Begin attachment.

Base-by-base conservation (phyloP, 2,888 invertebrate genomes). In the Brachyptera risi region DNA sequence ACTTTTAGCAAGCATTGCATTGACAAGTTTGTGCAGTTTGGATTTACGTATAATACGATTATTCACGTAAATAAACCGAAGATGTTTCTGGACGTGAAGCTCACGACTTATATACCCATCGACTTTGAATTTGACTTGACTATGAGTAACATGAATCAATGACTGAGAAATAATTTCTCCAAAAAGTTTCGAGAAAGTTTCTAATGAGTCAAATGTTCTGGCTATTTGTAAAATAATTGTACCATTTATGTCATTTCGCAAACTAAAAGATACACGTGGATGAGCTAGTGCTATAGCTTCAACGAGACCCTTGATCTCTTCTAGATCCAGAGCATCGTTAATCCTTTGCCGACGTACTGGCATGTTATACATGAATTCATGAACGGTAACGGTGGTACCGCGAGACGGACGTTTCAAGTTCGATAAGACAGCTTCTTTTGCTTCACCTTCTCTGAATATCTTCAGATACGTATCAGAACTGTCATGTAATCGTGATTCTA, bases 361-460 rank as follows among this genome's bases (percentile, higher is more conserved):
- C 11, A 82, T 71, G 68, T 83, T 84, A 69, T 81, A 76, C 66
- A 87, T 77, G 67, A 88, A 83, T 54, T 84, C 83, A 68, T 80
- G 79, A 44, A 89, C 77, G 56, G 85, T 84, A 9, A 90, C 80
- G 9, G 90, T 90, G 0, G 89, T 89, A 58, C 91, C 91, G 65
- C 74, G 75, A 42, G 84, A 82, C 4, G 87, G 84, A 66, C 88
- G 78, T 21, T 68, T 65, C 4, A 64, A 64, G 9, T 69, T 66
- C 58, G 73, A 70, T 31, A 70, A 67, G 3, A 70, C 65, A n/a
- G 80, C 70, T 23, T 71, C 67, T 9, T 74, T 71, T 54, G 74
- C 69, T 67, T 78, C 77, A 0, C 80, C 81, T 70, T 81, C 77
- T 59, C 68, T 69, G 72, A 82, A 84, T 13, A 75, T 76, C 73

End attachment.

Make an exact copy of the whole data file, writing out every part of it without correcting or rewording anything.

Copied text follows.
Base-by-base conservation (phyloP, 2,888 invertebrate genomes). In the Brachyptera risi region DNA sequence ACTTTTAGCAAGCATTGCATTGACAAGTTTGTGCAGTTTGGATTTACGTATAATACGATTATTCACGTAAATAAACCGAAGATGTTTCTGGACGTGAAGCTCACGACTTATATACCCATCGACTTTGAATTTGACTTGACTATGAGTAACATGAATCAATGACTGAGAAATAATTTCTCCAAAAAGTTTCGAGAAAGTTTCTAATGAGTCAAATGTTCTGGCTATTTGTAAAATAATTGTACCATTTATGTCATTTCGCAAACTAAAAGATACACGTGGATGAGCTAGTGCTATAGCTTCAACGAGACCCTTGATCTCTTCTAGATCCAGAGCATCGTTAATCCTTTGCCGACGTACTGGCATGTTATACATGAATTCATGAACGGTAACGGTGGTACCGCGAGACGGACGTTTCAAGTTCGATAAGACAGCTTCTTTTGCTTCACCTTCTCTGAATATCTTCAGATACGTATCAGAACTGTCATGTAATCGTGATTCTA, bases 361-460 rank as follows among this genome's bases (percentile, higher is more conserved):
- C 11, A 82, T 71, G 68, T 83, T 84, A 69, T 81, A 76, C 66
- A 87, T 77, G 67, A 88, A 83, T 54, T 84, C 83, A 68, T 80
- G 79, A 44, A 89, C 77, G 56, G 85, T 84, A 9, A 90, C 80
- G 9, G 90, T 90, G 0, G 89, T 89, A 58, C 91, C 91, G 65
- C 74, G 75, A 42, G 84, A 82, C 4, G 87, G 84, A 66, C 88
- G 78, T 21, T 68, T 65, C 4, A 64, A 64, G 9, T 69, T 66
- C 58, G 73, A 70, T 31, A 70, A 67, G 3, A 70, C 65, A n/a
- G 80, C 70, T 23, T 71, C 67, T 9, T 74, T 71, T 54, G 74
- C 69, T 67, T 78, C 77, A 0, C 80, C 81, T 70, T 81, C 77
- T 59, C 68, T 69, G 72, A 82, A 84, T 13, A 75, T 76, C 73